Top Ten

August 3, 2007

Canadian education no longer available without debt

An article in Maclean’s suggests that the tradition of working to put yourself through school is no longer possible given the current price of higher education in Canada.  The average student makes approximately $4,650 a year, not enough to afford an average tuition of $4,970 plus living expenses. Full-time students are borrowing an average of $7,500 each year to fund their education. Maclean's

York leads build of Mars space weather station

A meteorological instrument developed by a Canadian team lead by YorkU will head to Mars on Saturday with NASA’s Phoenix Mission.  York University space scientists lead a Canadian team that designed and built a sophisticated weather station that will gather critical data about the weather and climate on Mars.  The project was possible thanks to $37 million in funding from the Candian Space Agency. York News Release

Mount Allison University launches new recruitment microsite

Mount Allison University has launched a new prospective student microsite.  The site makes great use of engaging interactive content for future students, including student-produced videos about campus life, blogs, profiles and a student research showcase.  The site also has a thorough navigation structure covering all the options that a prospective student might be looking for.  Calls to action, which are critical, such as “Apply now” and “Request info” also help to drive student activity on the site. | Email News Release

SIAST students say loans do not accommodate cost of living

The CBC has picked up on Saskatoon’s housing “crunch” and the impact it is having on students.  Saskatoon’s housing market recently exploded, pushing prices sky-high. SIAST’s student association president says that loans do not provide enough to cover the sudden jump in rent costs. CBC

Canadian school websites set international standards

Mohawk College’s presidential blog has been added to a list of 16 similar blogs in North America.  President MaryLynn West-Moynes has been blogging since October 2006, and most recently has used her blog to discuss a new business program at the college in language “much nicer than what you’d expect to find in a formal press release.”  Recently at the EduWeb 2007 conference in Baltimore, several Canadian schools were commended for effective use of online and social media including Memorial University’s redesigned website as well as uManitoba’s social network site, Virtual Learning Commons.  Bob Johnson | Memorial University | Virtual Learning Commons

Nova Scotia woman campaigns against wireless networks

A woman who claims to have heightened sensitivity to the electromagnetic fields created by cell phones and wireless internet networks (she has a doctor's note) is worried about the increasing number of schools setting up wireless on campus.  Her children are also sensitive to wireless radiation and she has raised concerns over Acadia’s wireless network where her daughter is a current student.  While the daughter completed a year at Acadia, her mother believes the wireless network interfered with her daughter’s memory and concentration while at school.  NovaNews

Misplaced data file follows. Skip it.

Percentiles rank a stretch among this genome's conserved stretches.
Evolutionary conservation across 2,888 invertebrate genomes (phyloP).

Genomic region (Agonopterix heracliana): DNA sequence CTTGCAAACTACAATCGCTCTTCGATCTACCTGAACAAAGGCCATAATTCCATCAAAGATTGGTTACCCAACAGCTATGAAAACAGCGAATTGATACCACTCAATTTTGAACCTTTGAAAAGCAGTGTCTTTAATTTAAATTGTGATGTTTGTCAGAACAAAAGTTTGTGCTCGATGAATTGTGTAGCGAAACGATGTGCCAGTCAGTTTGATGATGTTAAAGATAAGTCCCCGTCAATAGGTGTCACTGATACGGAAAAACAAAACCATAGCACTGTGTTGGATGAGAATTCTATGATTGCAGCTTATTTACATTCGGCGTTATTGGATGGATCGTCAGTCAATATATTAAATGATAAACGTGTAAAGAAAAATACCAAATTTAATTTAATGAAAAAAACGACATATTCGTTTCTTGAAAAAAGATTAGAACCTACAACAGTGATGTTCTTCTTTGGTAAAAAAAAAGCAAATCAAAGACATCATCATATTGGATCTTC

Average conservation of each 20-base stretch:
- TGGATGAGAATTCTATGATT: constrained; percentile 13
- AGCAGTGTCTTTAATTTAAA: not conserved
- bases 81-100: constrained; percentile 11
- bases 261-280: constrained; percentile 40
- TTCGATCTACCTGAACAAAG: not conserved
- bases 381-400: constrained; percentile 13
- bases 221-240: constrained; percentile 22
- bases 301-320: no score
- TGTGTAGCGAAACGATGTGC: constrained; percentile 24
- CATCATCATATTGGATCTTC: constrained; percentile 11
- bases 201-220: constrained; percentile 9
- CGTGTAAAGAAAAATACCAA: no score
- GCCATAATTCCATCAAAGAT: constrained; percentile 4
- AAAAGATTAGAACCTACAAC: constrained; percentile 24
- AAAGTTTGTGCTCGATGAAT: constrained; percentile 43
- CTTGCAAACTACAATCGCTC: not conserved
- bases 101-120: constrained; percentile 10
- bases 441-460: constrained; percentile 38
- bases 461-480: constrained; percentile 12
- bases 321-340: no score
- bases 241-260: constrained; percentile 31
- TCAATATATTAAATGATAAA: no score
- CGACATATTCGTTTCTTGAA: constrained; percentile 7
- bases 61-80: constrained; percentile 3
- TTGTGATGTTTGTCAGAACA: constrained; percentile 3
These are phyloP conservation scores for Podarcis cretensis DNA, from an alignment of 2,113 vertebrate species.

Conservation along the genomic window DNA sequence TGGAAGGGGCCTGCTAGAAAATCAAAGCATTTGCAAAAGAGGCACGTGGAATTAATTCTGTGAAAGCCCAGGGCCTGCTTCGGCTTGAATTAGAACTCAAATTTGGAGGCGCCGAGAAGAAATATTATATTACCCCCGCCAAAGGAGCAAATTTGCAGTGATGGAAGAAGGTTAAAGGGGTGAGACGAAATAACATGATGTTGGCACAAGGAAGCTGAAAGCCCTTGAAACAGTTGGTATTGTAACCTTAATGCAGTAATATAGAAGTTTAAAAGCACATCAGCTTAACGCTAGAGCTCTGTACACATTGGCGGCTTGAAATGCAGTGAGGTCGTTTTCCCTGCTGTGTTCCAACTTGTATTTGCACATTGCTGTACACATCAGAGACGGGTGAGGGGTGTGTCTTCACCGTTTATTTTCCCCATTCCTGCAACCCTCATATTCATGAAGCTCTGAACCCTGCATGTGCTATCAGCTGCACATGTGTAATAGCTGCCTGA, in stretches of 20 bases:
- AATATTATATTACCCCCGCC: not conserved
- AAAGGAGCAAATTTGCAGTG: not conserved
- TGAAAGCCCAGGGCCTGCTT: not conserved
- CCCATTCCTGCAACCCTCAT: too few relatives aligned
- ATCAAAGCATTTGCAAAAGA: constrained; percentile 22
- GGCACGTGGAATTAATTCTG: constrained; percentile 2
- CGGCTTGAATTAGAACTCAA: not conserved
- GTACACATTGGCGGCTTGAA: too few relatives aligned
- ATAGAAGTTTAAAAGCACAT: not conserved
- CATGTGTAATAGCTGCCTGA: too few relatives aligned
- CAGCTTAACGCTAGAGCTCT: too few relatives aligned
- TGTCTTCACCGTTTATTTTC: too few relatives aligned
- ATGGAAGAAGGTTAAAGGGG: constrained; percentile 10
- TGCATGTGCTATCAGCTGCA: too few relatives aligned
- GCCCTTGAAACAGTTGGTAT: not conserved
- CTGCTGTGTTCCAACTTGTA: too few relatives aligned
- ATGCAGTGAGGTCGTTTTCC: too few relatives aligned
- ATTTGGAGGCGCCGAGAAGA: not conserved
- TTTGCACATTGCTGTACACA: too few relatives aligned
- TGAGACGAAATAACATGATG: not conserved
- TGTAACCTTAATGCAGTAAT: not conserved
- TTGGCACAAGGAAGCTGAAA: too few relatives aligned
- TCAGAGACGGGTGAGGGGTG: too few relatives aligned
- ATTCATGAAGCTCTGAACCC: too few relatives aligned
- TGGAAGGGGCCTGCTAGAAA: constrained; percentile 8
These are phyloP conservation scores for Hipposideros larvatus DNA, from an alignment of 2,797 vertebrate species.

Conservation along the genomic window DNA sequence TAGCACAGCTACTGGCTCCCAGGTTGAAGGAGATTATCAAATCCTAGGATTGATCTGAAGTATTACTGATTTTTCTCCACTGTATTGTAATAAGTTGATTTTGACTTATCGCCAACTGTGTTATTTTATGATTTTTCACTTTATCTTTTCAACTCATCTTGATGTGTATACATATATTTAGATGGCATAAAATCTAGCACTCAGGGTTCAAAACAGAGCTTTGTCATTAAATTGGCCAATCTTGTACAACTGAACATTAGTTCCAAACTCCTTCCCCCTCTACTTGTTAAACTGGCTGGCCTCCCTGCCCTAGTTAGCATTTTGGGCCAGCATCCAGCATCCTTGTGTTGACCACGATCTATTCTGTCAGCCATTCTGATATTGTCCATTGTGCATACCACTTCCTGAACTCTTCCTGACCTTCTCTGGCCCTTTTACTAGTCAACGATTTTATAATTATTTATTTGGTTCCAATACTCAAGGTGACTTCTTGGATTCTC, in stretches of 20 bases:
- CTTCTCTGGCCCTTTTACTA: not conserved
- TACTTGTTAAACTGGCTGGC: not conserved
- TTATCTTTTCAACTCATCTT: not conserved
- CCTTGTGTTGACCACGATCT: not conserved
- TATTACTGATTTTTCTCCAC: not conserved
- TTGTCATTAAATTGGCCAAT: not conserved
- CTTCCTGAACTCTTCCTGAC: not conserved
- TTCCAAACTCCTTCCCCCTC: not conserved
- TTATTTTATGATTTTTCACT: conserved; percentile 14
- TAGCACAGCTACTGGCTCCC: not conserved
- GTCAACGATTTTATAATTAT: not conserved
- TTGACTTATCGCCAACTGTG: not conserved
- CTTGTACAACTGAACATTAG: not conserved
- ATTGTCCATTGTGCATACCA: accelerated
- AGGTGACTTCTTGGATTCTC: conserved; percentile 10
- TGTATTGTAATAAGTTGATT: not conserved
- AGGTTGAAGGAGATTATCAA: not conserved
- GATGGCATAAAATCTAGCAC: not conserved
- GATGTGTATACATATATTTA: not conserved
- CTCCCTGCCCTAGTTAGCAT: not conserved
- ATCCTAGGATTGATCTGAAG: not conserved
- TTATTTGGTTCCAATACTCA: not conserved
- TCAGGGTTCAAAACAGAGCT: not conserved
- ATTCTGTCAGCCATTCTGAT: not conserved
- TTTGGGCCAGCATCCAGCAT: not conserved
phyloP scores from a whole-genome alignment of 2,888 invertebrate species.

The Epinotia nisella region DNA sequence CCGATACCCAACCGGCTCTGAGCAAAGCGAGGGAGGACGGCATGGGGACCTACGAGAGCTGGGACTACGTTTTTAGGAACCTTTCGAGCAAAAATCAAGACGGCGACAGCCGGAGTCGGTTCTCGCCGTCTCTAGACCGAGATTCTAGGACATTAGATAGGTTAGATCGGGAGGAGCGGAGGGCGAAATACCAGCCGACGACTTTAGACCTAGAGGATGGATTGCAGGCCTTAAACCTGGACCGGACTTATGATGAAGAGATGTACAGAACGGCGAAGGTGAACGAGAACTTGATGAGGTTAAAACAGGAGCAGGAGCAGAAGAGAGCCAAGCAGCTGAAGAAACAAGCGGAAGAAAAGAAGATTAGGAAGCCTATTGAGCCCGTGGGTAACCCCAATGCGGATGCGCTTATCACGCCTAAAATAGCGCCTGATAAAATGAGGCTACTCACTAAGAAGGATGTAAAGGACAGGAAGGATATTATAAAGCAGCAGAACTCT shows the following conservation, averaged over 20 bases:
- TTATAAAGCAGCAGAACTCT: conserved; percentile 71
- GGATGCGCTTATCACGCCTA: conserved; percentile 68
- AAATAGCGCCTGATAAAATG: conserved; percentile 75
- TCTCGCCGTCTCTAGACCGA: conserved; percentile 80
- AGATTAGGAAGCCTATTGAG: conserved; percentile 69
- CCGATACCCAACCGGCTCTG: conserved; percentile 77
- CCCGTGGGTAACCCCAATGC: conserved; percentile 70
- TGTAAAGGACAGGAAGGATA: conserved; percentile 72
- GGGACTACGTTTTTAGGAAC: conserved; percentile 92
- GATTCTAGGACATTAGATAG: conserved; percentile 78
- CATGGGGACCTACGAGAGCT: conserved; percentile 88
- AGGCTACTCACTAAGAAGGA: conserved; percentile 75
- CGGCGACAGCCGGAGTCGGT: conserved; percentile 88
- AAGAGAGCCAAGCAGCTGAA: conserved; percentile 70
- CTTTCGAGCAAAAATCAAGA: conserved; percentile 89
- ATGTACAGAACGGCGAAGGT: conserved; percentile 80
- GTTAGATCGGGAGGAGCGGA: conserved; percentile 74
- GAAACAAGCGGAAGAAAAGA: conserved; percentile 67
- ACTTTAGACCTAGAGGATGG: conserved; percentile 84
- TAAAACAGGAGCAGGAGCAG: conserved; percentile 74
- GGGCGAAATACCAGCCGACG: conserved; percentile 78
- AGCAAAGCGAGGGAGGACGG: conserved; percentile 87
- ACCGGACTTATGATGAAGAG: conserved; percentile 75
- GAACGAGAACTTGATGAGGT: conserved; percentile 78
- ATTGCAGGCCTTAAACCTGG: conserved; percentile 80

Editorial questions the Sir Wilfred Grenfell's bid for independence

“Do we need another university?” asks an editorial of the Newfoundland and Labrador community.  The article commends Sir Wilfred Grenfell College for offering programs that are not available at Memorial University’s campus in St. John’s, including a Bachelor of Fine Arts, but wonders if this is enough to merit the expense of creating a second independent university.  The author suggests that there simply aren’t enough students to fill two schools and suggests that government funds may be better spent offsetting living costs incurred by students. Tuition fees at Memorial and Sir Wilfred are among the lowest in Canada.  Advertiser (Editorial)

Web 2.0 marketing engages Millennials' love of being heard

Gen X was cynical, and Millennials are self-absorbed, according to a recent article.  This new generation of students like to be seen: photographed, published, blogged, and displayed. The lure of being “seen” makes blogs, wikis and other Web 2.0 tools attractive to Millennials, resulting in an effective way to engage students.  Some schools are sending applicants log-ins to campus social network sites as part of their acceptance package: allowing prospectives to connect with each other, current students and learn about the campus.  CNet News

Employers and business students struggle over MBA curriculum

A survey of 8,600 managers and 373 MBA programs reports that what employers want MBA students to learn and what business schools actually teach in the curriculum is often not in synch. Corporate recruiters want grads with people-oriented skills such as leadership and communication, however students are pushing schools for functional and technical content.  “Research shows that students increasingly harbor negative attitudes toward such soft skills” because they “won’t get them jobs.” Students are essentially the “customers” for business schools, but according to employers, in this case the customer is having a negative impact on the value of his/her education.  The Chronicle of Higher Education (Subscription Required)

Discourage drinking by making it "lame"

Alcohol is a hot topic on most campuses, especially at this time of year as schools prepare for a class of young, green freshman striking out on their own for the first time.  A US school is taking a new approach to managing issues surrounding alcohol on campus and is trying to make binge drinking “unfashionable” by sending teachers to join the parties. Faculty will serve as bartenders at dorm events and students will be invited to faculty cocktail evenings.  The Chronicle of Higher Education (Subscription Required)